In recognition of National Parent Leadership Month
by: Katie Conklin, LPC, Program Director

Recently I attended an initial IEP (Individual Education Plan) meeting where mom walked into the room, pulled out a framed picture of her beautiful, smiling little boy sitting on Santa’s lap and set it down on the table. One of the team members commented on the picture, to which mom replied, “This is to help all of us, most importantly me, remember that he is a great kid”.  I have had the opportunity to attend many IEP meetings throughout my professional career but I have never witnessed a parent bring such an impactful visual reminder to the table.  Creating and fine-tuning an IEP is an emotional experience for families. It is a time to remind yourself that you are the leader and expert on your own child. This can be difficult to remember when you are sitting around a table of individuals who have multiple acronyms after their name. Through the years, I have created a running list of tips to remind you that you are a leader on your child’s IEP team:

  1. Be prepared for the opening question of “what are your child’s strengths? Weaknesses?”
  2. Think about what you would like to achieve from the meeting and write down your questions ahead of time.
  3. The other members of the team participate in the creation and implementation of an IEP every day, multiple times a day. While they might not mean to they often forget that this is your only experience with the process. If someone says something you do not understand, politely ask them to explain.
  4. Bring an advocate with you—this can be a professional who works with your child, a friend, relative; someone whom can help support you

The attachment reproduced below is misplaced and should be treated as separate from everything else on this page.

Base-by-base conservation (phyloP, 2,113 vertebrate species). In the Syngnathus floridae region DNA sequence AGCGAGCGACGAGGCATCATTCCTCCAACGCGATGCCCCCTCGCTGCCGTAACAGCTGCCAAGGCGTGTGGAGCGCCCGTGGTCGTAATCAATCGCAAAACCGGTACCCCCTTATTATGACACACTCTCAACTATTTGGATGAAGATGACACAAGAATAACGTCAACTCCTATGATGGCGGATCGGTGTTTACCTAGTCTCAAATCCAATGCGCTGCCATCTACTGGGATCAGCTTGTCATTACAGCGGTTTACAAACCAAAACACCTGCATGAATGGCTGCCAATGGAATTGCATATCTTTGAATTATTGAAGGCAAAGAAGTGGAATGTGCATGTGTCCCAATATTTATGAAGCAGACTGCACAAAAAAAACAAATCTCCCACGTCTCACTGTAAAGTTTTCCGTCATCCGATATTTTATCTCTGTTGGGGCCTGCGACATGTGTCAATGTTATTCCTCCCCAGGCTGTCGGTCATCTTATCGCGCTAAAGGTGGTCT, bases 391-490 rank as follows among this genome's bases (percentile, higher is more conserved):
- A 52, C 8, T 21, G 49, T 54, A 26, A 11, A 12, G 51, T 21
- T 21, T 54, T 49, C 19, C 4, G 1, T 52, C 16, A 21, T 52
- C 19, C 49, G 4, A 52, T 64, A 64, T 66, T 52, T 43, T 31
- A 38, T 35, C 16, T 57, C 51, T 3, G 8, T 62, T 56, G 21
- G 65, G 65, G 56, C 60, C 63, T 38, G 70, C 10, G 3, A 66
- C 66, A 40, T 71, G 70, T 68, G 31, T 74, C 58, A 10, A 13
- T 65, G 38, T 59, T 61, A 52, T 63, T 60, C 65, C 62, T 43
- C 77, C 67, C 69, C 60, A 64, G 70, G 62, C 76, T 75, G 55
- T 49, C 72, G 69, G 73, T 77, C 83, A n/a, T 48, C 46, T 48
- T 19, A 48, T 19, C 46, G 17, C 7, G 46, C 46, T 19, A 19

5. Know that you are a part of the team and your input makes a difference in the creation of goals and services
  6. An IEP is a running legal document. You can always come back to the table to adjust and tweak it if necessary.
  7. You never need to sign a document at the meeting. You can ask for a “draft” version of the document. If someone says that this will be a delay in services, it is fair to say I can wait one more day…we have already waited 60 (school days).
  8. Remember that the school system is required to do what is “educationally appropriate” for your child not what is “best”.
  9. It is easy for the team to get lost in all the things your child cannot do…remember to focus on the things he or she CAN do.
  10. Educate yourself on key acronyms such as; LRE, Eligibility, D.D., OHI, EBD, FBA, BIP, FAPE
  11. This is a collaborative effort. Mutual respect and trust for the members at the table will allow for a more effective document.

The IEP process and special education can be tricky and cumbersome. As we celebrate National Parent Leadership Month it is important to reflect on the strong leader you are for your children. Your insight and contribution to their educational journey will help lead them towards a lifelong love for learning.

Being A Leader for Your Family During an IEP Process